Can you remember when we all lived in the land of “Leave It To Beaver” and Mayberry?
If you can remember those simpler times – as depicted in TV Land – you’ll recall that many a lazy afternoon was spent sitting on the bench in front of Floyd’s barber shop… just watching the people of Mayberry amble about.
Those days are pretty much gone, mainly because Main Streets don’t seem to exist any more, at least not the kind of Main Street where people walked from store to store down the sidewalk. Main Street has been replaced by Wal-Mart and the mall. If you enjoy people-watching, as I do, nowadays you probably do it at the mall.
The first time I can really remember people-watching was in church when I was just a tot. At St. Peters Lutheran Church in Lexington, on the first Sunday of each month, the service included Communion, which involved every adult member of the church lining up, and easing their way to the altar in groups of a dozen or so. Since I was about five years old, I didn’t yet quite grasp the whole “forgiveness of sins” thing, so I focused on watching the people walk up to the front of the church… the same people, month after month, year after year. By the time I was seven, I could recognize everybody in the congregation.
And by the time I got to college, I had developed somewhat of a hobby out of people-watching. As I recall, I spent most of my entire sophomore year sitting on a bench in front of USC’s Russell House people-watching, instead of attending class.
Nowadays, as a sometimes-political consultant, it’s actually my job to watch people, and study their habits… except we call the people “voters”. Still, it’s people-watching, and I enjoy it.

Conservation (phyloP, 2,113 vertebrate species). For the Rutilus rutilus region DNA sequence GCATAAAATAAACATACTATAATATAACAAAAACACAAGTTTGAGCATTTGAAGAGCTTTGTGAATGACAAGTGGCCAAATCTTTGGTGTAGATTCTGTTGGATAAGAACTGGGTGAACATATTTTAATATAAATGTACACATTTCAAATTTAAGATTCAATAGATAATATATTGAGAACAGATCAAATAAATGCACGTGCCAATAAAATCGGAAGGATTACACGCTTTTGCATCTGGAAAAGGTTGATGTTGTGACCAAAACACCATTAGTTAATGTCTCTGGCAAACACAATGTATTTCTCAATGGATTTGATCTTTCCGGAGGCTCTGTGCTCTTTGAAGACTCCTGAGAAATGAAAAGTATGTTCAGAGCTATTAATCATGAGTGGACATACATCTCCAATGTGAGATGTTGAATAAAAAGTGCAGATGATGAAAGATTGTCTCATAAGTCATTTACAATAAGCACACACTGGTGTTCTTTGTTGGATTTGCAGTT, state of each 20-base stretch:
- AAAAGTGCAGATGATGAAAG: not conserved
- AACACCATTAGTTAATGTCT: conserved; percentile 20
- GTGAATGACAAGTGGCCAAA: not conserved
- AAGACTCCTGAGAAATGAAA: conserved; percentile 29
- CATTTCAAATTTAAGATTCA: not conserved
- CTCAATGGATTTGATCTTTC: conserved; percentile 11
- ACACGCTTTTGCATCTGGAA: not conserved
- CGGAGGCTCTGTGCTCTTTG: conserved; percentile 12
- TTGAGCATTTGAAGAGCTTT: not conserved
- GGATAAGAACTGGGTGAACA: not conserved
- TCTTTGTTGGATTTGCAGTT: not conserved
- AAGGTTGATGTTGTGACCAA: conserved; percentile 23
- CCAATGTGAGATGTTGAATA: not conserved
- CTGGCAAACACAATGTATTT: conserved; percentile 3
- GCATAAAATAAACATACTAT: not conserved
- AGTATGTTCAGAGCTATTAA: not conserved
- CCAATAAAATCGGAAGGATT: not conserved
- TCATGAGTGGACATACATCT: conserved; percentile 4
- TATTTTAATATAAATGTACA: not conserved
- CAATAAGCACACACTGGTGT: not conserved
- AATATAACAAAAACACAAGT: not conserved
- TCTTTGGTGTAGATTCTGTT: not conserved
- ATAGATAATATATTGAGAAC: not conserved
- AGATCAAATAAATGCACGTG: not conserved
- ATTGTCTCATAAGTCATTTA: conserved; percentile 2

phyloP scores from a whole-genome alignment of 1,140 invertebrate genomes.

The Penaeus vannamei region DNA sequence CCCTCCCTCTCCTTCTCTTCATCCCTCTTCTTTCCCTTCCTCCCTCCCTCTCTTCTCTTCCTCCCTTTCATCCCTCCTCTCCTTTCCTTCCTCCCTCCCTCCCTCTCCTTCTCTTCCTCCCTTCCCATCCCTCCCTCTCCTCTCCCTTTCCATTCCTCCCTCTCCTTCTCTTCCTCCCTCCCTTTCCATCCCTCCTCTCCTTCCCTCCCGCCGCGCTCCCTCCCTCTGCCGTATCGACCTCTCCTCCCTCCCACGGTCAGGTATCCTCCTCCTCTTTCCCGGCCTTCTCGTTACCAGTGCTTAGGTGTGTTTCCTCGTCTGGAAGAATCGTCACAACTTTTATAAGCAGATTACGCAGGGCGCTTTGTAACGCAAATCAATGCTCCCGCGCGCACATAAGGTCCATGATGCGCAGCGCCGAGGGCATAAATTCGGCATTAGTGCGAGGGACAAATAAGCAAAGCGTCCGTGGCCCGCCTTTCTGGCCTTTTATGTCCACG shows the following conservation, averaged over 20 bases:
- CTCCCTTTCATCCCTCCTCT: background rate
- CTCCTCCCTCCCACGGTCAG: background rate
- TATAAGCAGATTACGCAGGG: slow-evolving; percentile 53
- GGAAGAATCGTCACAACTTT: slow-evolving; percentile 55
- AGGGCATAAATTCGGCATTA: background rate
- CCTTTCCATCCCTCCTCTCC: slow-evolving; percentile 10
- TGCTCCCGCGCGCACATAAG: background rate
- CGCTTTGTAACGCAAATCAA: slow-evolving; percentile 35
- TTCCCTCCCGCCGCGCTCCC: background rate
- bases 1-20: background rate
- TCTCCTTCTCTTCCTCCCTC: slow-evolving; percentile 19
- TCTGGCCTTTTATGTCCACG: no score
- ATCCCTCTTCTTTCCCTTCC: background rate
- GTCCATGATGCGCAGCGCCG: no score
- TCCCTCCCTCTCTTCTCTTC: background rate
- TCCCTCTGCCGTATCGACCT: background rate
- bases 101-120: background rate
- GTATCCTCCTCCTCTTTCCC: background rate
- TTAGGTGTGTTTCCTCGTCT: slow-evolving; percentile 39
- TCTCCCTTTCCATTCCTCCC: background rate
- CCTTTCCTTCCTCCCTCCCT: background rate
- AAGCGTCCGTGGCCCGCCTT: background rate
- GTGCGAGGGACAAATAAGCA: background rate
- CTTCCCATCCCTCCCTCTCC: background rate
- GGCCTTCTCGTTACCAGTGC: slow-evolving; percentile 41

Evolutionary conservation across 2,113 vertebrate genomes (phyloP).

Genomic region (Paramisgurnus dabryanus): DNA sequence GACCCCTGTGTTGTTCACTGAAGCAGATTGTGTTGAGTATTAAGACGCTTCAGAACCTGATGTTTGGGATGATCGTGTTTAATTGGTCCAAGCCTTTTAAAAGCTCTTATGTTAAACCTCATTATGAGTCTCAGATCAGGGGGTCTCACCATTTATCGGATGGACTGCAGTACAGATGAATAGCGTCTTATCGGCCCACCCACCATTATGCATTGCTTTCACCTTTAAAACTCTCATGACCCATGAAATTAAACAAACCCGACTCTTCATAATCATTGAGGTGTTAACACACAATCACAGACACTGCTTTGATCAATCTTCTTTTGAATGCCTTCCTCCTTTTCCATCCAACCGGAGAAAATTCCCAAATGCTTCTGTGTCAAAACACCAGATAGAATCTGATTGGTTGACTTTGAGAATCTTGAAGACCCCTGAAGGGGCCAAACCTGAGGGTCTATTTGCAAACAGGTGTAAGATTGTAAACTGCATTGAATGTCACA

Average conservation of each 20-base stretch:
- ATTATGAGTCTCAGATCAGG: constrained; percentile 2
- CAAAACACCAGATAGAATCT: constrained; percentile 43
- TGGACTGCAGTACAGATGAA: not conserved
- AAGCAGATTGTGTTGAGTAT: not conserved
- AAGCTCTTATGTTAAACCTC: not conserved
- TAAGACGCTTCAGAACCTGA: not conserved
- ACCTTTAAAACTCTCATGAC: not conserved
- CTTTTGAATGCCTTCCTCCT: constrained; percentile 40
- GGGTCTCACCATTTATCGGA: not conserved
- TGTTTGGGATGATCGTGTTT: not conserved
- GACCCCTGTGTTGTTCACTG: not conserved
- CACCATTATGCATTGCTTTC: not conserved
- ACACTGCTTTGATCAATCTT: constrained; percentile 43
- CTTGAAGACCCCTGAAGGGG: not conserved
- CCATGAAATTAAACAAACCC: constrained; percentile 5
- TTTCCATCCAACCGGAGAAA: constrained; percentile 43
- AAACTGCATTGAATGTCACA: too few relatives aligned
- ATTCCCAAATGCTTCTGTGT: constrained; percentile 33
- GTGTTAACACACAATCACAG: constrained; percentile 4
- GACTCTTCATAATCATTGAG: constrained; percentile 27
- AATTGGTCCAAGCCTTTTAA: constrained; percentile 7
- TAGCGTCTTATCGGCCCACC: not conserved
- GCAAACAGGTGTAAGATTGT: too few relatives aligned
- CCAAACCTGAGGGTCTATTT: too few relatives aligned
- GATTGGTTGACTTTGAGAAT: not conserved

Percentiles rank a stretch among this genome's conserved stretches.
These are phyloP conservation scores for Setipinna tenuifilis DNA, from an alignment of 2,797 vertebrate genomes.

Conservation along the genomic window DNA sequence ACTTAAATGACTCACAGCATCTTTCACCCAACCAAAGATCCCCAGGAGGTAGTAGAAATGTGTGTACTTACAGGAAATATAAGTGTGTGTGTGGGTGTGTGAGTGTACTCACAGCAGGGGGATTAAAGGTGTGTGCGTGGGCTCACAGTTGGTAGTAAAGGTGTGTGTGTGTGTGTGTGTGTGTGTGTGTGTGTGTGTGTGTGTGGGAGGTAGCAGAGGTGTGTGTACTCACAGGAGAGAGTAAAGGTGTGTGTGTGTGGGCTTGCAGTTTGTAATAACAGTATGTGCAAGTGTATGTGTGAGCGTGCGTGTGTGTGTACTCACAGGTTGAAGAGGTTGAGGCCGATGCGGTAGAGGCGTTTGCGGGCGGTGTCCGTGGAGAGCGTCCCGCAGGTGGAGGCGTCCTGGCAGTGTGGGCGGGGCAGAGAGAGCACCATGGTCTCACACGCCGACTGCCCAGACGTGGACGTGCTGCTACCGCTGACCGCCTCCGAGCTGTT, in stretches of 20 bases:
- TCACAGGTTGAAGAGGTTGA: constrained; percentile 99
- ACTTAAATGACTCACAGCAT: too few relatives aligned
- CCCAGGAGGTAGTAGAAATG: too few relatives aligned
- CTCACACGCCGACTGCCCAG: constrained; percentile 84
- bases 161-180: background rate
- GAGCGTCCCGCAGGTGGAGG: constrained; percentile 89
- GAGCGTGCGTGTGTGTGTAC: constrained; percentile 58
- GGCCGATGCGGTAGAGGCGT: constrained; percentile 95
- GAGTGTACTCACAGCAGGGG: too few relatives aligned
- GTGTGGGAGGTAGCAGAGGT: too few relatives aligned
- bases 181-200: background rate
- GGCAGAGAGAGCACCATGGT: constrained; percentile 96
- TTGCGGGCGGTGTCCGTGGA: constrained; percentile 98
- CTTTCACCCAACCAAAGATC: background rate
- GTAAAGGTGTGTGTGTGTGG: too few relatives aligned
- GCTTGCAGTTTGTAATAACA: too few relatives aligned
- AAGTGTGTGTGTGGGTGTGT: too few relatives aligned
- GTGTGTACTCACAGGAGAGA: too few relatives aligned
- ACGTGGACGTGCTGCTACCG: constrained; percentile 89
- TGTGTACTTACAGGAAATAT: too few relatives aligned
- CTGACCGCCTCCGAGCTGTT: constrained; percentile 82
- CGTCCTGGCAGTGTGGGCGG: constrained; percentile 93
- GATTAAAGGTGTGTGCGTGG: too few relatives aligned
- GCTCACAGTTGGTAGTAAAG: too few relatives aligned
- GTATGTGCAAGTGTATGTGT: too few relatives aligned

Politicians, of course, need to do more than watch people. They need to walk up to them, introduce themselves, and shake their hands. Believe it or not, that talent doesn’t always come naturally for politicians. I often need to show them how to do it.
The problem, I think, is that we, as a society, don’t interface with each other as much as we used to. We may watch people, but we rarely talk to strangers.
Just as technology has evolved, so have our relationships with our neighbors. The coming of the automobile nearly a century ago made us more transient, and less likely to know our neighbors. A half-century ago, the innovation of back yards took us away from our front porches where we could see people walking by. And then, TV forced us indoors instead of outdoors, and air-conditioning made that move permanent. Now, for some people, the Internet is taking away any reason to EVER leave the house.
Consequently, many people find themselves more isolated than ever from actual human contact. And that’s a shame. It diminishes our quality of life.
One of the joys of being the publisher of community newspapers is the endless opportunity it gives me to meet new people. From my earliest forays into this business, back when I spent my days selling advertising, I considered it my job each day to go out and meet new friends. And I did!
In my freshman year of college – the year I actually attended classes – my sociology professor told of an informal experiment whereby you would show up early at the movie theatre, when only one couple had already taken seats, and proceed to take the seat immediately next to the seated couple… instead of any of the dozens of other rows which were empty. The reaction, of course, would always be awkward and uncomfortable. Sometimes the original couple would move to different seats.
It’s a strange reaction, because, as animals, we are by nature drawn together, into tribes, much like herds of elephants, packs of wolves, flocks of geese, or schools of dolphins. But somewhere along the way, we seem to have erected some sort of artificial walls around ourselves.
While you might not be inclined to go out and just introduce yourself to new people willy-nilly, I would nonetheless encourage you to at least engage in healthy people-watching, which I figure is the next best thing: the mall, the zoo, at a ballgame, the beach or lake, on a cruise, tailgating, at a concert, the post office, at a flea market, or in a restaurant.
Or, if you can find one, on a bench in front of a barber shop on Main Street.